Ultimately, by granting an injunction, it seems that the Foxgate Developments v Doe et al. case is part of a larger trend. After all, a similar verdict was reached in Coastal GasLink Pipeline Ltd. v Huson, where Coastal GasLink Pipeline Limited was granted an injunction against the Unist’ot’en clan. There are many more cases that indicate a pattern of Canadian courts granting injunctions which enable governments and corporations to dispossess Indigenous peoples of their land, ultimately serving to perpetuate settler colonialism.
Indeed, no resource is more fundamental to the existence of Indigenous peoples than their land. This fact is acknowledged in the United Nations Declaration on the Rights of Indigenous Peoples (UNDRIP), which explicitly states, "Indigenous peoples shall not be forcibly removed from their lands or territories" (Article 10), and stresses the necessity of “free, prior, and informed consent” (Article 10). Considering that Indigenous Affairs Minister Carolyn Bennett declared in 2016 that the Canadian government was “a full supporter of the declaration, without qualification” (Fontaine, 2016), it is absolutely unacceptable that the government has yet to enact legislation which give UNDRIP principles the force of law (Robinson & Shaker, 2020). This lack of legislation enables the Canadian settler state to continue to dispossess Indigenous people of their lands, a trend that will likely continue beyond 1492 Land Back Lane unless major changes take place.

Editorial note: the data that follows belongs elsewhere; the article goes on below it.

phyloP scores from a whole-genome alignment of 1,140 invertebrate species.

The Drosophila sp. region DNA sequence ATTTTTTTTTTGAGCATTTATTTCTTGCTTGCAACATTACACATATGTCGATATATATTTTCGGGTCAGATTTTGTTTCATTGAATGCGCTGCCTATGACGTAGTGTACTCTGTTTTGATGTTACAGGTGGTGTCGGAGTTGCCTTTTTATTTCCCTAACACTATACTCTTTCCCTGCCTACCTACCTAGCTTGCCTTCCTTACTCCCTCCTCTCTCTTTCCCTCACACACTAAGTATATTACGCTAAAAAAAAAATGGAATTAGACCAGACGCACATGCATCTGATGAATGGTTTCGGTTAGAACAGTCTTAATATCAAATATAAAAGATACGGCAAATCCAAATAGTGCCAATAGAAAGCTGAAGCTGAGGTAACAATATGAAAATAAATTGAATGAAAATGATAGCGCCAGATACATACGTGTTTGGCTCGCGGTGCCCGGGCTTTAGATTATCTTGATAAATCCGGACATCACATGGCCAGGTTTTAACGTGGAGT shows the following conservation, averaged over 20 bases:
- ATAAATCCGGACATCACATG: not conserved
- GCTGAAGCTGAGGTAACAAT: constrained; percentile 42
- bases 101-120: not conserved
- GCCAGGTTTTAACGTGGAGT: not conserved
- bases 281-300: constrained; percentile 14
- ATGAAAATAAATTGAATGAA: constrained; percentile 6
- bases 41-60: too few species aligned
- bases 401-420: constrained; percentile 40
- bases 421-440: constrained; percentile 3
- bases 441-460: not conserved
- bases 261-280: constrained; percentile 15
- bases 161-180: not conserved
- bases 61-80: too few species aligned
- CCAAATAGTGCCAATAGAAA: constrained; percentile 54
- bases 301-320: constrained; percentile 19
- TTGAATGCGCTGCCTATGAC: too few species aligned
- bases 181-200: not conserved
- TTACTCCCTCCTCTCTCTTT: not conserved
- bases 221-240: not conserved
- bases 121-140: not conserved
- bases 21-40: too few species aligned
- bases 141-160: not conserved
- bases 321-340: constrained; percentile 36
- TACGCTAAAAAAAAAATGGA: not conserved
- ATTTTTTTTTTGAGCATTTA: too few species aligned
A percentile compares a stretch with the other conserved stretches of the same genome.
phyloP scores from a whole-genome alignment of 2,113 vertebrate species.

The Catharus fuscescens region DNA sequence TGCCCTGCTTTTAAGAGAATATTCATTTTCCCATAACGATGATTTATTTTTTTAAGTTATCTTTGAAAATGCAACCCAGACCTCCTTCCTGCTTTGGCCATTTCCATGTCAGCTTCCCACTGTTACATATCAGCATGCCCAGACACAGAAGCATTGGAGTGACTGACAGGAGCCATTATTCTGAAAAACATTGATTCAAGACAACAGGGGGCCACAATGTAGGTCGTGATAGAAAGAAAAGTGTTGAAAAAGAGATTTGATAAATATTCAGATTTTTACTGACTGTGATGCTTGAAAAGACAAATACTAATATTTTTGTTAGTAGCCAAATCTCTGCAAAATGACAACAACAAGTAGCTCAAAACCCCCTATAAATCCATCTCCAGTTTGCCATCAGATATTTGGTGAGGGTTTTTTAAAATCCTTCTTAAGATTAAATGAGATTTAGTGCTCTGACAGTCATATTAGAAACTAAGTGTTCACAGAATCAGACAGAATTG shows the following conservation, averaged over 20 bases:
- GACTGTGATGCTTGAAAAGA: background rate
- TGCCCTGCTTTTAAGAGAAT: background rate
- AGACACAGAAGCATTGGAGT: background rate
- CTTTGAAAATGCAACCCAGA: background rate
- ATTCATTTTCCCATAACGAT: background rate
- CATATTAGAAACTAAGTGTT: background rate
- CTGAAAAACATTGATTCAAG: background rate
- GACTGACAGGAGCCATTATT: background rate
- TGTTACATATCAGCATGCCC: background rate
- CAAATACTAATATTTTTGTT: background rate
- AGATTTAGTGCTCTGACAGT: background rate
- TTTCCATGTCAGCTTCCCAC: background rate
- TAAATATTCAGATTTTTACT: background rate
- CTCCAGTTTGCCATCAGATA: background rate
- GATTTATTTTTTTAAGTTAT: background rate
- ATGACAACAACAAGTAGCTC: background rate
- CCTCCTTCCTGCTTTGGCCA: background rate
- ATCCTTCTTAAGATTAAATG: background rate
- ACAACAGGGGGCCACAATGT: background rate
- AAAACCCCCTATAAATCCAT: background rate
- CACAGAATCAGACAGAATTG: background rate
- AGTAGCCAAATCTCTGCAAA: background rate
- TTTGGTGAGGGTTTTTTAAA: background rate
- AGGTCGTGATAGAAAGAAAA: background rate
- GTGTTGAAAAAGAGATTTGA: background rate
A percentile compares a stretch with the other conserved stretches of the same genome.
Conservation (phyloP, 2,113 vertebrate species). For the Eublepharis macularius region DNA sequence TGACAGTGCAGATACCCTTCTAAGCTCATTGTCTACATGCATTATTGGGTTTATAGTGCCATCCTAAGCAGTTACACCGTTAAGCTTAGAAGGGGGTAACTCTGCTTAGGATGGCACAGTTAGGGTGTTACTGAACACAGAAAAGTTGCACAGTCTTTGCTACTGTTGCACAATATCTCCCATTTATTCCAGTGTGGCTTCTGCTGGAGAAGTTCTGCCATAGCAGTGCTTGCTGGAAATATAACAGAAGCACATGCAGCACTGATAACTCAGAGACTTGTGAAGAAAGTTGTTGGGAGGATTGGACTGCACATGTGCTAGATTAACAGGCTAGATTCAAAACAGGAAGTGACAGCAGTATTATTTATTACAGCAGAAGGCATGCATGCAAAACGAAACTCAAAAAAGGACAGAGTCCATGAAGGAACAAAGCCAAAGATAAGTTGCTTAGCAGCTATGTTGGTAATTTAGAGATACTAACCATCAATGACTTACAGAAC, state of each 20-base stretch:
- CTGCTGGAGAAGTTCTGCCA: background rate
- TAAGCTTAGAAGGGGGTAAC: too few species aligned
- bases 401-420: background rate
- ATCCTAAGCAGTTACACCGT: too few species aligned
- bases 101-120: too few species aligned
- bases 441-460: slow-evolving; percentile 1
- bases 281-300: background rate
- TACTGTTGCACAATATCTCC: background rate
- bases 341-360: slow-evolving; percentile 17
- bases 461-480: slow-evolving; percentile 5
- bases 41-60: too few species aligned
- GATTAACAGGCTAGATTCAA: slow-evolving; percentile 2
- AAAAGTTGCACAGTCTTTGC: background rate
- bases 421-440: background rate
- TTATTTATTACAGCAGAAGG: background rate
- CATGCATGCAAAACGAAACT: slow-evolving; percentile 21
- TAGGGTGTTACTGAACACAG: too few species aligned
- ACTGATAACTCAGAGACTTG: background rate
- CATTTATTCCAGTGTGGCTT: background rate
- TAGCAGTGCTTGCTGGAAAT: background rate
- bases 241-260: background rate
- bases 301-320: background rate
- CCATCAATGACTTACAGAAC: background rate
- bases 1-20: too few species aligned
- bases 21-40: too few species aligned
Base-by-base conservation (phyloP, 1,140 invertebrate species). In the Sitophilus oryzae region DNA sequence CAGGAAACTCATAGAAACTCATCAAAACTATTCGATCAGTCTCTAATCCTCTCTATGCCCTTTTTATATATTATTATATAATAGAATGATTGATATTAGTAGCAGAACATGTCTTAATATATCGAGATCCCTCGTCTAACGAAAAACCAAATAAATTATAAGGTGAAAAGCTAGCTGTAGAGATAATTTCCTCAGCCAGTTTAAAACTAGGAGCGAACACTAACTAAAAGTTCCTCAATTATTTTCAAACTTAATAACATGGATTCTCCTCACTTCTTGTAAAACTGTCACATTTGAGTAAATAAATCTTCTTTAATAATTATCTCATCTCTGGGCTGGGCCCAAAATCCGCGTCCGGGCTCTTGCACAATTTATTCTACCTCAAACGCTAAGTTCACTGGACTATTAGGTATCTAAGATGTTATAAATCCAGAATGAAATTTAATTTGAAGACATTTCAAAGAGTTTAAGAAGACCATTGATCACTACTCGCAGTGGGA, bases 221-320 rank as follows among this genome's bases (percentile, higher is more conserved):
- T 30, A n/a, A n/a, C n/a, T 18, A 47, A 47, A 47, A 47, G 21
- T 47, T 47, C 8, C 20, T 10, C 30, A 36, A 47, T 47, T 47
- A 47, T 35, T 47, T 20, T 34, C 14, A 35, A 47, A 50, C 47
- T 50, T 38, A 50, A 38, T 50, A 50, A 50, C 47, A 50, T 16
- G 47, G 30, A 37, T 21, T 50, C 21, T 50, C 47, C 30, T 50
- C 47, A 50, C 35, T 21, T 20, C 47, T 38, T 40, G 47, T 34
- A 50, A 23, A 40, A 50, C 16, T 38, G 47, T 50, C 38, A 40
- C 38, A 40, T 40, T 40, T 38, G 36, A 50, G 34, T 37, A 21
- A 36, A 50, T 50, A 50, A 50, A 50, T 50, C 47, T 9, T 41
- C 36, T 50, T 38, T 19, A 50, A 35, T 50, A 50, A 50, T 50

To conclude, the Canadian government refuses to recognize Indigenous peoples as self-determining nations. Indigenous land dispossession is embedded within the Canadian Constitution and the Indian Act, and it continues to be perpetuated today through Canadian courts—primarily by way of injunction. Through an in-depth analysis of the court proceedings of 1492 Land Back Lane, I sought to establish the problematic and paternalistic nature of the Canadian legal system. Furthermore, by grounding the proceedings within existing case law, I sought to demonstrate that Foxgate Developments v Doe et al. is far from the exception, but rather the rule, indicating the tendency of Canadian courts to enable land theft and further settler colonialism. If Canada truly believes in reconciliation, it is essential that the government make major changes to the legal system. Further, the colonial ideologies underpinning major legal documents may signify the necessity of nothing short of a revolution to ensure Indigenous life, liberty and land is respected. Despite the court ruling, 1492 Land Back Lane acts as a site of Indigenous-led revolution, serving as the beginning of a new relationship between the settler colonial state of Canada and Indigenous peoples.